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Need help with hanging bags of liquid nutrition


I am no longer a nursing student but I am a New RN, but I couldn't figure out under which thread to post my question...I guess this is a good of a place as any. I spike IV bags, prime, and then hang IVs all the time that contain medicine and/or just fluids with no problem, but my homecare patient receives Jevity (liquid nutrition) through a Gtube and of course its a lot thicker than Normal saline, but my issue is that when I try to prime the line HUGE gaps of air appear in the line )i hope u can imagine what im talking about). This is such a simple task so I dont know why this is happening and/or how to prevent this...it happens almost daily and I can't figure out why? could it be because of the thickness of the liquid? how do I resolve this issue?

Esme12, ASN, BSN, RN

Specializes in Critical Care, ED, Cath lab, CTPAC,Trauma. Has 41 years experience.

First air in a g-tube line isn't as big of a deal as it is for an IV but the pump may not function well as well as giving your patient gas. First, make sure you shake the can thoroughly before you pour it into the bag......let the can rest briefly, to decrease the foam. Have your tubing clamped when attaching the bag to the tubing. Fill the small "chamber" (if there is one) with feeding.......more full than for a standard IV bag. Hang the bag on the hook/pole. Open the clamp slowly and flush the tubing with the feeding then connect to the pump, depending in the pump you may or may not have a purge mode. Purge the tubing one more time off of the patient, then connect tubing to the patient....start the pump. I hope that helps.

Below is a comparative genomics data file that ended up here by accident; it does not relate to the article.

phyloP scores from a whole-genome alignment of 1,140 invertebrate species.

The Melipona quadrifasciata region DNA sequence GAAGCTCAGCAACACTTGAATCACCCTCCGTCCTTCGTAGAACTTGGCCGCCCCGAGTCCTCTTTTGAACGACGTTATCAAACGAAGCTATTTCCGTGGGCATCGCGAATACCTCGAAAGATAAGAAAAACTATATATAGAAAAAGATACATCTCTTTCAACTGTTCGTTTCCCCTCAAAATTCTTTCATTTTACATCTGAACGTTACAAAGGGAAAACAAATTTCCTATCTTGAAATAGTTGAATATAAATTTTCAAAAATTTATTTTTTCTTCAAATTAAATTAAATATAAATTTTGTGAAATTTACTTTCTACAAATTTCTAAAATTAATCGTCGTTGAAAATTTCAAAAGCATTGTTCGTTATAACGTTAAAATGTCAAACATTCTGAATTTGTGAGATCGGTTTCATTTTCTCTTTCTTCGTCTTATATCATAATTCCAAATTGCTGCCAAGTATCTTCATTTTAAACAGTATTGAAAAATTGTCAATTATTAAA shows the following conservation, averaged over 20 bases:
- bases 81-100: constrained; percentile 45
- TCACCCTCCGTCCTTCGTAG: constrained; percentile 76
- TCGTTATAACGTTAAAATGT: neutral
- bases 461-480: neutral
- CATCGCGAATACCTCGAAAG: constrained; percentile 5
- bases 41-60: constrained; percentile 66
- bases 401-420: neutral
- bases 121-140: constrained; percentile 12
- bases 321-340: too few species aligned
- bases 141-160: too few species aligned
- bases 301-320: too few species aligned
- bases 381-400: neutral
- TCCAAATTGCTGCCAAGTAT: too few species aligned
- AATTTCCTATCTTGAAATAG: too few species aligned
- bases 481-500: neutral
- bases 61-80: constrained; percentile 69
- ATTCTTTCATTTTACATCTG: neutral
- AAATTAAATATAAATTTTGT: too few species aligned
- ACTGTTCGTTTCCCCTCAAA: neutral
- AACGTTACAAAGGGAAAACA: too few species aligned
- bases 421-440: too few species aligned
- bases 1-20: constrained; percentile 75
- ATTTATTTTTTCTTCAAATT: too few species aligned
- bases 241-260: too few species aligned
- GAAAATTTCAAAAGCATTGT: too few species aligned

Sun0408, ASN, RN

Specializes in Trauma Surgical ICU. Has 4 years experience.

Is this feeding on a pump or just free flowing in? If it is on a pump, does the tubing have a separate bag for h20 flush. Our TF's are hung on a pump and the pump will prime the tubing for us, it takes a little longer to prime tho. We also have a flush bag to our set and that is clamped until after the tubing is primed with the feeding then unclamp and hook to pt.

If you do not have a pump, connect the TF to the tubing and keep squeezing the chamber until the FT is primed all the way. A little bit of air will not be a problem.

Double-Helix, BSN, RN

Specializes in PICU, Sedation/Radiology, PACU. Has 10 years experience.

First, make sure the line is clamped when you pour in the Jevity. After you have added the right amount, fill the burette (if your tubing as one). If you don't fill the burette first, you'll get air. Then release the clamp and prime the line. I sometimes find that I get a lot of air in the line if the line is not clamped. If that happens I prime the tubing into a cup until all the air is out and then pour the formula bag into the bag.

Thank you all for your responses..but in this situation I couldnt help but to think of what an old prfoessor used to say: "when you hear hooves, think horses, not zebras" meaning that sometimes the answer to your question, is the simplest one. When priming IVs, I aim the IV down (usually into the garbage or an empty container), because thats what common sense would dictate, But apparently with the tubing for the feeding bag, its counter-intuitive, because you have to keep the champer right side up and hold the tip up towards the cieling. When i aimed the tip of the tubing down (the tip that I would insert into the Gtube) is caused the nutrition to I guess back flow in the tubing thats when large spaces of air in the tubing,

Thanks so much for taking the time to give advice...I believe I have found the resolution,,I wrote it below!